Math Fun in San Antonio – NCTM 2017 Annual

Next week is the NCTM Annual Math Conference in San Antonio, TX.  It’s a great time to go to Texas, as the weather hasn’t gotten too hot. I remember the last time NCTM was in San Antonio, when I was still teaching high school, and met up with all my teacher friends. We had such a great time, not only going to different workshops at the conference, but exploring the area (a trip to the Alamo was a must) and eating and shopping along the River Walk. I am going this year as part of the education team for Casio, where there will be a lot of fun to be had at our exhibit booth and sponsored events.  I have been going to NCTM Annuals for over 23 years (what?????), and as usual, I am looking forward to reconnecting with math educators and friends from all over the country, many of whom I only get to see this one time a year. So, it’s more than just a place to learn new ideas and collaborate with like-minded educators, it’s a time to renew friendships and share memories. I certainly am hoping to catch up with as many folks as I can, even if just to share a cup of coffee or a hug as we pass in the conference hall.

Naturally, the goal of attending a conference is to learn new things to bring back to your classroom or to the educators you work with. It’s one of the aspects of these conferences I love the most – the ‘renewed’ energy and excitement that occurs when you see a strategy that you want to take back to your class or you learn a new approach to a familiar concept that you know will resonate with your students, or you find that perfect resource for an upcoming unit. I always consider these conferences as a way to reaffirm why we teach math – seeing what others are doing, sharing stories and ideas, and leaving with at least one or two ideas that are going to spark your students creativity and understanding. For me personally, I always had a key focus (say Algebra, or Geometry or technology or manipulatives) to narrow down the workshops I went to, with the goal to find a few new resources, ideas and strategies to incorporate into my teaching over the summer so that next years classes would be even better. This type of focus helped to make ‘teaching’  a new adventure every year, even if I was teaching the same subjects, and it also made sure that as a teacher, I was always challenging myself to be better and find relevant strategies and multiple ways to help my students learn.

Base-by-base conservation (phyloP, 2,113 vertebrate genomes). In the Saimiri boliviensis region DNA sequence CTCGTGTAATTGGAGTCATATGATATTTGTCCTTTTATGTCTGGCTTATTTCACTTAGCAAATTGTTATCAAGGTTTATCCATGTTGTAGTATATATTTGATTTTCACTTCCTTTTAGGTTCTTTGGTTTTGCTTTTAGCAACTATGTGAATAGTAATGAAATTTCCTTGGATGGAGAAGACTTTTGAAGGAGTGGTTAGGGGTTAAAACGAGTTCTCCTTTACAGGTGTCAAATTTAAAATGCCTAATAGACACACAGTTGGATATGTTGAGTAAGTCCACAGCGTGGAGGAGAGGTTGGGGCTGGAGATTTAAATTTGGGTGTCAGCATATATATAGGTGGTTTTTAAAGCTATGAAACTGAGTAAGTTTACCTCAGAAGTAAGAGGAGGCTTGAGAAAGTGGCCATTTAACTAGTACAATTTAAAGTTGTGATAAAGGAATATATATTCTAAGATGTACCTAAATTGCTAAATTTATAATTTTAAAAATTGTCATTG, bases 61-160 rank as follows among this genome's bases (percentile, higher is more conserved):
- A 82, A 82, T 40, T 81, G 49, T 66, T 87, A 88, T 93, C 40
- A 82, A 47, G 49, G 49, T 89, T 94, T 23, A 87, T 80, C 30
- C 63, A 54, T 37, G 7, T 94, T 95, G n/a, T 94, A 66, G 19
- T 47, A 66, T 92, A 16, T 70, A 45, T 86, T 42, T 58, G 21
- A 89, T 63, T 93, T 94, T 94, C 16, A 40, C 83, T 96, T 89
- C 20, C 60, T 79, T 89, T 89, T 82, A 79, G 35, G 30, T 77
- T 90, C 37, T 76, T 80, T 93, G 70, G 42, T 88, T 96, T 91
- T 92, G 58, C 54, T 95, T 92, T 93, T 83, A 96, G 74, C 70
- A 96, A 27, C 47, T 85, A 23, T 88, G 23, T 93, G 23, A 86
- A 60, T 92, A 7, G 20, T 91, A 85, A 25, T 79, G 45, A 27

One aspect that I always look for is technology applications and resources. I am a firm believer in the idea that technology, whether it be a calculator, a tablet, a computer, a video, can be a valuable resource to help students both learn and develop mathematical understanding, but more importantly to visualize abstract concepts and explore ‘what if’s’.  I am sure there are many of you out there as well looking for some technology workshops as you attend NCTM this year, so I wanted to share some workshops from some of the amazing teachers that work with Casio, as these are always such great hands-on experiences.